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Introduction

One of the promising aspects of Blockchain technology is novel governance mechanisms.

A decentralized autonomous organization (DAO), sometimes called a decentralized autonomous corporation (DAC), is an organization represented by rules encoded as a computer program that is transparent, controlled by the organization members and not influenced by a central government.

A DAO's financial transaction record and program rules are maintained on a blockchain.

You can think of a DAO like a corporation. Corporations have a board that make decisions. In DAOs, these decisions are stored on the blockchain, and the rules for making them are embedded in the application logic of smart contracts.

DAOs have enormous potential to shape the way we organize and collaborate. They enable groups or organizations to cooperate and execute actions on blockchains without the need for a trusted authority. Every vote and execution takes place on chain. This means that the decision execution made by DAOs are uncensorable.

Another compelling aspect of DAOs is their transparency. Where it can take years to audit the finances of a traditional corporations, understanding the state of the DAO is as simple as querying its blockchain.

CosmWasm and Governance

There are contracts in cw-plus that you can use at the moment:

  • cw3: CW3 is a specification for voting contracts based on CosmWasm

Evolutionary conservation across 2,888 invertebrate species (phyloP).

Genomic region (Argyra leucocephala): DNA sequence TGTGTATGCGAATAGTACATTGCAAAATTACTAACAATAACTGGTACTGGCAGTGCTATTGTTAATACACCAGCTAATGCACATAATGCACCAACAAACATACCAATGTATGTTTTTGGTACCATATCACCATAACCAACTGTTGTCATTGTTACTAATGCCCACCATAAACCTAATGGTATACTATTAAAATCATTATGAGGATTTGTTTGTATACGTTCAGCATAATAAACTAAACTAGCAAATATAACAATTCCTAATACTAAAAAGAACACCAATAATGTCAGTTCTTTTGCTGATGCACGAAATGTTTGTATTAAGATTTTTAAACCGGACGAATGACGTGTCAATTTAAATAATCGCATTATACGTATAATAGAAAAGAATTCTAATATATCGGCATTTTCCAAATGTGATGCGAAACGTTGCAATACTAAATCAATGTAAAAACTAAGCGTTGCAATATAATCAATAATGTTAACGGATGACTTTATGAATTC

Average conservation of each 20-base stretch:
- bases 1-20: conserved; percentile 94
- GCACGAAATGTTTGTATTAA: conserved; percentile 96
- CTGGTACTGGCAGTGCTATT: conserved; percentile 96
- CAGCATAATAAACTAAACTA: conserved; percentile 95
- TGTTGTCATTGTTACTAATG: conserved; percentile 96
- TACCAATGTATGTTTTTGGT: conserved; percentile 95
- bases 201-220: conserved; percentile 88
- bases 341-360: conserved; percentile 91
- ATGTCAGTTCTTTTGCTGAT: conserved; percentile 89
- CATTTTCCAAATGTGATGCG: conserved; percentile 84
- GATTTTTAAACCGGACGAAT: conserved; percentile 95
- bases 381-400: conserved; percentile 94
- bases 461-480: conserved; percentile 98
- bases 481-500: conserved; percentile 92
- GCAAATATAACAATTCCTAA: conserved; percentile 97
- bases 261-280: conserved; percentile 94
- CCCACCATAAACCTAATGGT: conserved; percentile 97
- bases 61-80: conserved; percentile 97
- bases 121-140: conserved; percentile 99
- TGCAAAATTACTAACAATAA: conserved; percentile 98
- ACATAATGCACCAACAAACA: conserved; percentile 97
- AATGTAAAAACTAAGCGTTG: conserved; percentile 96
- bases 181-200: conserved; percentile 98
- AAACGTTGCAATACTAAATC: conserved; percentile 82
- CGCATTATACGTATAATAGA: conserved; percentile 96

• cw3-fixed-multisig: This is a simple implementation of the cw3 spec. It is a multisig with a fixed set of addresses created upon instantiation. Each address may have the same weight (K of N), or some may have extra voting power
    • cw3-flex-multisig builds on cw3-fixed-multisig with a more powerful implementation of the cw3 spec. It is a multisig contract that is backed by a cw4 (group) contract, which independently maintains the voter set.
  • cw4: CW4 is a spec for storing group membership, which can be combined with CW3 multisigs. The purpose is to store a set of members/voters that can be accessed to determine permissions in another section.
    • cw4-group stores a set of members along with an admin, and allows the admin to update the state
    • cw4-stake provides a similar API to cw4-group (which handles elected membership), but rather than appointing members (by admin or multisig), their membership and weight are based on the number of tokens they have staked. This is similar to the way many DAOs function.

The scope of this section will be limited to introducing the contracts maintained in the cw-plus repository. However, there are other DAO projects and governance protocols that are developed by the community.

DAO Governed Smart Contracts

Every wallet and smart contract has an address and any execution from them is considered the same. This means a smart contract can assign another smart contract as an admin, owner or a privileged member. In the next section, we will set up a DAO with multiple participants along with a CW20 contract that is managed by the DAO.